Five years ago, when Wasser was 24, she said she started feeling sick after inserting a tampon. She figured she only had the flu, and went to a friend’s party, but was told she looked ill and should go home. On that day, Lauren says she replaced her tampon in the morning, afternoon, and again in the evening.
Police came to Wasser’s home twice after her mother called them to request a welfare check. On the second visit, they found her face down on the floor. “I was unresponsive, had a fever of 108, and was covered in my own feces and vomit,” Wasser wrote.
Wasser was rushed to the hospital where she had to be placed into a medically induced coma. “All of my organs were shutting down, my blood pressure was unstable, I suffered a heart attack, my fever was out of control, and I was on life support,” she said.
Wasser was still wearing a tampon when she arrived at the hospital. Her doctor sent it to the lab for testing and three days later, it came back with signs of toxic shock syndrome.
Wasser ended up spending four months in the hospital. During this time, gangrene developed in her right leg and started moving quickly. She eventually had part of her right leg amputated, and also lost toes on her left foot. She told the Washington Post she will likely lose both of her legs due to the pain she’s experiencing, and that she’s doing everything in her power to make sure this doesn’t happen to others.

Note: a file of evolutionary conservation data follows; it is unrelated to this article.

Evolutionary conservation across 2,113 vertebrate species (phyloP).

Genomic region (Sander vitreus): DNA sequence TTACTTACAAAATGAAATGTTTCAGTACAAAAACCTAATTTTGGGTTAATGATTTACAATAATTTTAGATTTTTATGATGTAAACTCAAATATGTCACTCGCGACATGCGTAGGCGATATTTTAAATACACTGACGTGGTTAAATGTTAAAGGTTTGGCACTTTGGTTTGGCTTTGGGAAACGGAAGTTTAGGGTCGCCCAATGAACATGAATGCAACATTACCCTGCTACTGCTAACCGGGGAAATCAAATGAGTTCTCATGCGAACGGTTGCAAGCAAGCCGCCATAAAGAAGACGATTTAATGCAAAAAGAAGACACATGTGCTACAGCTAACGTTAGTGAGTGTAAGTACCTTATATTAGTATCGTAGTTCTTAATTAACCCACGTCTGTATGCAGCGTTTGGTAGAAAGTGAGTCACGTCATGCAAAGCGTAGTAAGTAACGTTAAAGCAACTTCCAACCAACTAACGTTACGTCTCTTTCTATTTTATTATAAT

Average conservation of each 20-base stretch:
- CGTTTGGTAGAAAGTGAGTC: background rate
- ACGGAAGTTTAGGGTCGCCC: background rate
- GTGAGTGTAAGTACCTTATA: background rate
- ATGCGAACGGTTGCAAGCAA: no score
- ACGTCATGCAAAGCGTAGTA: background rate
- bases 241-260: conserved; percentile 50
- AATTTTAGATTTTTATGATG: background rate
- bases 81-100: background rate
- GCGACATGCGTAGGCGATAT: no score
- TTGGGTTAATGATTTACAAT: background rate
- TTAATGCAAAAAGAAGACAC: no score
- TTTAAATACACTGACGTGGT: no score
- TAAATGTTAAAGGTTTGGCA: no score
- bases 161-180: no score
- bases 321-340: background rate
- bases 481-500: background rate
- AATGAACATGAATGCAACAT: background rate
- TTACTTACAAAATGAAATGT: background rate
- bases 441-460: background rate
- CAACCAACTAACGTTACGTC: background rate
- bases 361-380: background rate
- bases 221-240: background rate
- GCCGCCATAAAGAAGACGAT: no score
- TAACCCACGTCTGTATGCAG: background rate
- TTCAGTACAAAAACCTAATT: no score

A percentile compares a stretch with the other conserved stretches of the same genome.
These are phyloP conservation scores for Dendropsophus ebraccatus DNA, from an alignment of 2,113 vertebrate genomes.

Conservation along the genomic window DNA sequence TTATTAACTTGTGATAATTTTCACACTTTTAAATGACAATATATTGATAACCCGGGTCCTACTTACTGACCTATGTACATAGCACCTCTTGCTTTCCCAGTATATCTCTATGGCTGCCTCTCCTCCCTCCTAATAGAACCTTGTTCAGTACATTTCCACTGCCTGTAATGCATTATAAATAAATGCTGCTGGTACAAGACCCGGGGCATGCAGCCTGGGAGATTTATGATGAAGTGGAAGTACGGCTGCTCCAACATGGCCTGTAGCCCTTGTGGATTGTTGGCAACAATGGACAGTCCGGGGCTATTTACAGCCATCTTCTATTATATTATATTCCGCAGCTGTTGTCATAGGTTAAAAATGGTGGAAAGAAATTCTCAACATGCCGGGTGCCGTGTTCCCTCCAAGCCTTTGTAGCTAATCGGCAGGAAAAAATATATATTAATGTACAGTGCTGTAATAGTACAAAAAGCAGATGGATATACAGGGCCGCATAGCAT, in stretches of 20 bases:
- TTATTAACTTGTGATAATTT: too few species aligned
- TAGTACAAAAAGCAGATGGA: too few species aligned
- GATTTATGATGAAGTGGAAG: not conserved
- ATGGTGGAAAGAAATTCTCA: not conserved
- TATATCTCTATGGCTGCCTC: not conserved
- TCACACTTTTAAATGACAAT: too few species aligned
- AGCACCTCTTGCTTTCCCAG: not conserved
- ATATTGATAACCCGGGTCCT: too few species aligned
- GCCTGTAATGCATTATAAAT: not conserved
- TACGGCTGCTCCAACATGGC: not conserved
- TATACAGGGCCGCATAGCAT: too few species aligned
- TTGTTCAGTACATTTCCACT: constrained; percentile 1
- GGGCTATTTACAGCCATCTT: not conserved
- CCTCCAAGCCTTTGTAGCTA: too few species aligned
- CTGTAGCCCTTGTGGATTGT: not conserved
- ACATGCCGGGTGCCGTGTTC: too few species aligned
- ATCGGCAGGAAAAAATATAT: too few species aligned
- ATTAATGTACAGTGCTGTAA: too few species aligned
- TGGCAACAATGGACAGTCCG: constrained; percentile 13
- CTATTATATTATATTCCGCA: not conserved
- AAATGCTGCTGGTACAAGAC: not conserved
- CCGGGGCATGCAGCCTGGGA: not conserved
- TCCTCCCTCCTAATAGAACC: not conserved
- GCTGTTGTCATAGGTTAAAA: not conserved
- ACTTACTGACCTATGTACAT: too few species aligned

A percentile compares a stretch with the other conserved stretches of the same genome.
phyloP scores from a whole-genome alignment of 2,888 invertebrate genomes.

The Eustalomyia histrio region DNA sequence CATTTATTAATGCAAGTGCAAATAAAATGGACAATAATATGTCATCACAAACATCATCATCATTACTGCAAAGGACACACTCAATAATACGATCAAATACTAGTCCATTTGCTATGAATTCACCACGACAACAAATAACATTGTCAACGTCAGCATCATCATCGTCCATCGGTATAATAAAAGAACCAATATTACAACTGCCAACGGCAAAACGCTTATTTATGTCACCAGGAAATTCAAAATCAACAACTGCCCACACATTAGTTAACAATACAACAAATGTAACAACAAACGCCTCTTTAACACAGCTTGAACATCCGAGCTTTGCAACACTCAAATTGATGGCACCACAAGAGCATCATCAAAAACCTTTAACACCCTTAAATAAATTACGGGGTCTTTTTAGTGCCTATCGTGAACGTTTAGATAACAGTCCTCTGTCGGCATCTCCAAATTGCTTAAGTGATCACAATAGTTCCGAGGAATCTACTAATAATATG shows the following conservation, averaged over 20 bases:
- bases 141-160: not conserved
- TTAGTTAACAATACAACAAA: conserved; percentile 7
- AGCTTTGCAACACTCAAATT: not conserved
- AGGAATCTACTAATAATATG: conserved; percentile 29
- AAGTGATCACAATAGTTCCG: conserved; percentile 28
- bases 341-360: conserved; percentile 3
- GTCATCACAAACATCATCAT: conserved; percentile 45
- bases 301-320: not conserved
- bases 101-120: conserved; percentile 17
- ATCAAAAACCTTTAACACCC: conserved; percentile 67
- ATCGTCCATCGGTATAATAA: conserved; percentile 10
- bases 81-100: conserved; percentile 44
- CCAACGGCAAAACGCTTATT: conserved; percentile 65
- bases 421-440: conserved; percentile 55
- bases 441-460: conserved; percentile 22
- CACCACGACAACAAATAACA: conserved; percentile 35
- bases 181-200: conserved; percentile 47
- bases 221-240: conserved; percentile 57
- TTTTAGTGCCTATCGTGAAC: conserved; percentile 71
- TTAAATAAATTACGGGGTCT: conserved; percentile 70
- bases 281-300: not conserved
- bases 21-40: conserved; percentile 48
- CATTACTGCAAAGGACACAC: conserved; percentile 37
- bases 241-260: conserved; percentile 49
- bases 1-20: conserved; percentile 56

“I think this is my purpose and I wouldn’t change it for the world,” Wasser told the Post. “I’m an athlete — my legs were everything. I had no idea what my life would be like without them.”
Thank you @instylemagazine for the interview and for allowing me to use my voice to educate and bring more awareness to TSS. Hopefully this interview will inspire anyone doubting themselves or their situation, and to give them faith and to help them believe 💯🙏🏻💙 (link in my bio) #itsnotrareitsreal #anythingispossible // photo by my ❤️ @camraface
Wasser says she’s working tirelessly to pass the Robin Danielson Act, which is named after a woman who lost her life to TSS in 1998.
The legislation would require the National Institute of Health to research the safety of feminine hygiene products, and companies to disclose what’s going into these products and what their long-term health effects are. Wasser says the bill has been rejected 10 times.
“When you see a tampon commercial, it’s all happy teenage girls running along the beach in bikinis. The dangers are beyond minimized.”
According to the Mayo Clinic, toxic shock syndrome (TSS) is a rare, life-threatening complication of certain types of bacterial infections. Often toxic shock syndrome results from toxins produced by Staphylococcus aureus (staph) bacteria, but the condition may also be caused by toxins produced by group A streptococcus (strep) bacteria.
Possible signs and symptoms of toxic shock syndrome include:
- A sudden high fever
- Low blood pressure (hypotension)
- Vomiting or diarrhea
- A rash resembling a sunburn, particularly on your palms and soles
- Muscle aches
- Redness of your eyes, mouth and throat
Toxic shock syndrome has been associated with:
- Having cuts or burns on your skin
- Having had recent surgery
- Using contraceptive sponges, diaphragms or superabsorbent tampons
- Having a viral infection, such as the flu or chickenpox